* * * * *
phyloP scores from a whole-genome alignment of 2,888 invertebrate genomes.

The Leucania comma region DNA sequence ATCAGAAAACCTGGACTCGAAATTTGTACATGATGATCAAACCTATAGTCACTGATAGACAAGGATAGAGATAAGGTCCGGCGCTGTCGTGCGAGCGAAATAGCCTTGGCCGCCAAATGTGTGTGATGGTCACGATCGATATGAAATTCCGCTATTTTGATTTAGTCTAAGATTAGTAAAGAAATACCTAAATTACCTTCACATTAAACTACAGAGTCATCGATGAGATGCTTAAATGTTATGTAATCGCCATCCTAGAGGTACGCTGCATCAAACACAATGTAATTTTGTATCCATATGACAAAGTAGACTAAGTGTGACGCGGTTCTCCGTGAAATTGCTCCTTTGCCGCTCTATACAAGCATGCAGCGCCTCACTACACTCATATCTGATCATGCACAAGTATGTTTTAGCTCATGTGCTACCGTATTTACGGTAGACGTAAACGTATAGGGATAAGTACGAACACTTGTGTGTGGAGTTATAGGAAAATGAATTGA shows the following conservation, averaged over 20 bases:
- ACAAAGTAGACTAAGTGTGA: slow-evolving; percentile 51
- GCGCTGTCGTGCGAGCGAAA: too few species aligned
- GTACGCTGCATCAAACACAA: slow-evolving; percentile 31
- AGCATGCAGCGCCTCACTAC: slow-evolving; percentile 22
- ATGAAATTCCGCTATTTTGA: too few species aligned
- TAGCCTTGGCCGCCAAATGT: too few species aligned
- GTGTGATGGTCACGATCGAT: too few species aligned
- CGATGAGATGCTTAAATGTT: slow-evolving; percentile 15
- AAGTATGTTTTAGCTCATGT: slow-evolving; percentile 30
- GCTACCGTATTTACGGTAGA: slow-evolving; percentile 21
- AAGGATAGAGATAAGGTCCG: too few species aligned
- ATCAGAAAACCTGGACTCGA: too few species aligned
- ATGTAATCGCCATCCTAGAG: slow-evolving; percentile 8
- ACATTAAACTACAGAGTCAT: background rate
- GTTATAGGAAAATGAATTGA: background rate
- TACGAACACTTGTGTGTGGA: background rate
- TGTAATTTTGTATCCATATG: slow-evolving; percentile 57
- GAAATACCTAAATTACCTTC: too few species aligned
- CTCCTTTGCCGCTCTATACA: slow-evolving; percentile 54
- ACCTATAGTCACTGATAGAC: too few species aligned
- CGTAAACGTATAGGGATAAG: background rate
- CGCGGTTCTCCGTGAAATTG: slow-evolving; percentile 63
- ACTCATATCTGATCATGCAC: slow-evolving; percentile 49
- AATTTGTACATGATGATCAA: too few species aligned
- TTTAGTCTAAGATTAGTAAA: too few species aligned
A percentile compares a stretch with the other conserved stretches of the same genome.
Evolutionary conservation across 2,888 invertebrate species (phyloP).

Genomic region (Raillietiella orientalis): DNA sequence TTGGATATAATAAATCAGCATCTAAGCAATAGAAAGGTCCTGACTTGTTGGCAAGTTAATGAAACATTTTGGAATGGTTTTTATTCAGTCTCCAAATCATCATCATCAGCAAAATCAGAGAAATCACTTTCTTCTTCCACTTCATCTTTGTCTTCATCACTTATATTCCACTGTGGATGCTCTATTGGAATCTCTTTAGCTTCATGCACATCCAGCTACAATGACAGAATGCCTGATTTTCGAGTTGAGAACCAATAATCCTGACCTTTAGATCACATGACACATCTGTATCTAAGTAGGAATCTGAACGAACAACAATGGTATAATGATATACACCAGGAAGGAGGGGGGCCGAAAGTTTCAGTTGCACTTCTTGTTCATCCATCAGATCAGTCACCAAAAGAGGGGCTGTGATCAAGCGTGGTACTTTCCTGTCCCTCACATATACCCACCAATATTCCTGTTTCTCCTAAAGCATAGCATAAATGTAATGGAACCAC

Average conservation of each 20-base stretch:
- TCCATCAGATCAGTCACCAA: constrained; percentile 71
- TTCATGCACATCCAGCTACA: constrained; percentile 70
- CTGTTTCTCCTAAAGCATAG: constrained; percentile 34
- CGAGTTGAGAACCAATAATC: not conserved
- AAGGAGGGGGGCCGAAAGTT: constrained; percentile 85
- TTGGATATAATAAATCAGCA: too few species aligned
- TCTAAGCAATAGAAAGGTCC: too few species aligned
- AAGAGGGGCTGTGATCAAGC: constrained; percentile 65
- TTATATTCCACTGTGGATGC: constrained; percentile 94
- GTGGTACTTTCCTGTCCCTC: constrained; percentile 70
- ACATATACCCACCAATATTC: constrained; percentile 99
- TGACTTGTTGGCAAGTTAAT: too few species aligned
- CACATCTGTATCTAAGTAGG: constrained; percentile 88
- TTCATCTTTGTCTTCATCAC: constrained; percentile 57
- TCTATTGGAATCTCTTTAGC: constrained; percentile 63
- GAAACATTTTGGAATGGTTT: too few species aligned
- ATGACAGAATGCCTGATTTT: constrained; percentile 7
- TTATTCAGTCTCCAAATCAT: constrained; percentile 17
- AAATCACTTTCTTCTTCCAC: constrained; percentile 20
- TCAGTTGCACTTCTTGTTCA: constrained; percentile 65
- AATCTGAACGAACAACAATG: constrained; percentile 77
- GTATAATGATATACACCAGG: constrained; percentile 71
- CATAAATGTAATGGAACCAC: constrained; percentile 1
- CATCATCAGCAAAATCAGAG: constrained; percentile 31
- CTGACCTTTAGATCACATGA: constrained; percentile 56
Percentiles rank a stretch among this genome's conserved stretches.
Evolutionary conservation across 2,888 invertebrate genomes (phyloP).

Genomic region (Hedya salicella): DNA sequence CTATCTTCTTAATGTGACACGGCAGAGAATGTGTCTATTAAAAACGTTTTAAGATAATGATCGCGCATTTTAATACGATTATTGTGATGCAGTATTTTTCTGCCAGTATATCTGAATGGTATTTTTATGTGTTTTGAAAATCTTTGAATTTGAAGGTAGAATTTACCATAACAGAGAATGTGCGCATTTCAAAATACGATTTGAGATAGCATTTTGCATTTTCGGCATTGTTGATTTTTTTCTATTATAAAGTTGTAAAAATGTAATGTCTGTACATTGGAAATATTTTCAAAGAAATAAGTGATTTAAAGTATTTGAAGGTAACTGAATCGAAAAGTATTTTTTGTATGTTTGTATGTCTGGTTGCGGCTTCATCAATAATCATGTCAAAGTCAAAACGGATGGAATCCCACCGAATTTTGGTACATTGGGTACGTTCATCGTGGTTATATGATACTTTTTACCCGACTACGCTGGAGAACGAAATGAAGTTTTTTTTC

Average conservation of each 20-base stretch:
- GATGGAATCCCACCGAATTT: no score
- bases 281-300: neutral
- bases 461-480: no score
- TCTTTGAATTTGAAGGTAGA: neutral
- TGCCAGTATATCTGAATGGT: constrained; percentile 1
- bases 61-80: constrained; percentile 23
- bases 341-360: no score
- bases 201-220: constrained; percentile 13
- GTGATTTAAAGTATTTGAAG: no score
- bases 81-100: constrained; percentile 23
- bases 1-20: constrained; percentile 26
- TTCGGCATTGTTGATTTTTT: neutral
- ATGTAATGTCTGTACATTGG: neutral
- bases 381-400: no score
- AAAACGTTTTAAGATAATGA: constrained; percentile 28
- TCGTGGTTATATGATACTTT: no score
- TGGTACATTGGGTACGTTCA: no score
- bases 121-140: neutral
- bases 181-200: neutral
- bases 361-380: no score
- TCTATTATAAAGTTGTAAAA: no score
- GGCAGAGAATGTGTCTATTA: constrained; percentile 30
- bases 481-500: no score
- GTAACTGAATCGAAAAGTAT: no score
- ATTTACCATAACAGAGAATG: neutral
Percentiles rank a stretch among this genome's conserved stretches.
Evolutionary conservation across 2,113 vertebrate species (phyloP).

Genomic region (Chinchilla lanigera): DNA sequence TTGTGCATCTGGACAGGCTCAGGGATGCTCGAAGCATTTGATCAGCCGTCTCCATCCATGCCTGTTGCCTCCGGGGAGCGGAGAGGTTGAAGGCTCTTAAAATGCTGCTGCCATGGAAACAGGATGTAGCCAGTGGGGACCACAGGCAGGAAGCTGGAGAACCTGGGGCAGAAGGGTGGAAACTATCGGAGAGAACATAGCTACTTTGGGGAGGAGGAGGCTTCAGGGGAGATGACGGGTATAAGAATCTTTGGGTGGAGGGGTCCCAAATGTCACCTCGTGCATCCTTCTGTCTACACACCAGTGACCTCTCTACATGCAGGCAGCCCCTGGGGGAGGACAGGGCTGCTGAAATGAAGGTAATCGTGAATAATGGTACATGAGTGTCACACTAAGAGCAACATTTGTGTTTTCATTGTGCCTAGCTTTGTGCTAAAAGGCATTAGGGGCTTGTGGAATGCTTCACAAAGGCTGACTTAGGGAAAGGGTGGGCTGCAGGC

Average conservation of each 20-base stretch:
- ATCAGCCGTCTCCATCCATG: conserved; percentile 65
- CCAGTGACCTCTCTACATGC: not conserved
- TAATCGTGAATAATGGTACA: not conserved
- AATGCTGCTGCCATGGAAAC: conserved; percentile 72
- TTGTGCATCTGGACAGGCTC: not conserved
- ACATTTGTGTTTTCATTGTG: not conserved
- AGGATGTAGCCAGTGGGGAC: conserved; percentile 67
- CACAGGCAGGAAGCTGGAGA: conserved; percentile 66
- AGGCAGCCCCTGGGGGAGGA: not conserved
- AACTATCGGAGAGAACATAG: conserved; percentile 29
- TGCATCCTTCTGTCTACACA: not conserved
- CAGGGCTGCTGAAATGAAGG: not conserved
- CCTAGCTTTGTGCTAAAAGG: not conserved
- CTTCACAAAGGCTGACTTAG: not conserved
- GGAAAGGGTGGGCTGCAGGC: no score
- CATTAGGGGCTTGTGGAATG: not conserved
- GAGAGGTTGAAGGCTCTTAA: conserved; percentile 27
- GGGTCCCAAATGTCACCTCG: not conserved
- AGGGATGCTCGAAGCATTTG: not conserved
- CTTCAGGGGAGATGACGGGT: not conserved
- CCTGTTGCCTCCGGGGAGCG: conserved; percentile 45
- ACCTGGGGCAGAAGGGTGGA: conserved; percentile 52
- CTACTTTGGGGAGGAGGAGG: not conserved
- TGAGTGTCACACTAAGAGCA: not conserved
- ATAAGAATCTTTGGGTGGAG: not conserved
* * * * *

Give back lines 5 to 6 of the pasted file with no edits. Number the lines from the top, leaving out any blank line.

- GTACGCTGCATCAAACACAA: slow-evolving; percentile 31
- AGCATGCAGCGCCTCACTAC: slow-evolving; percentile 22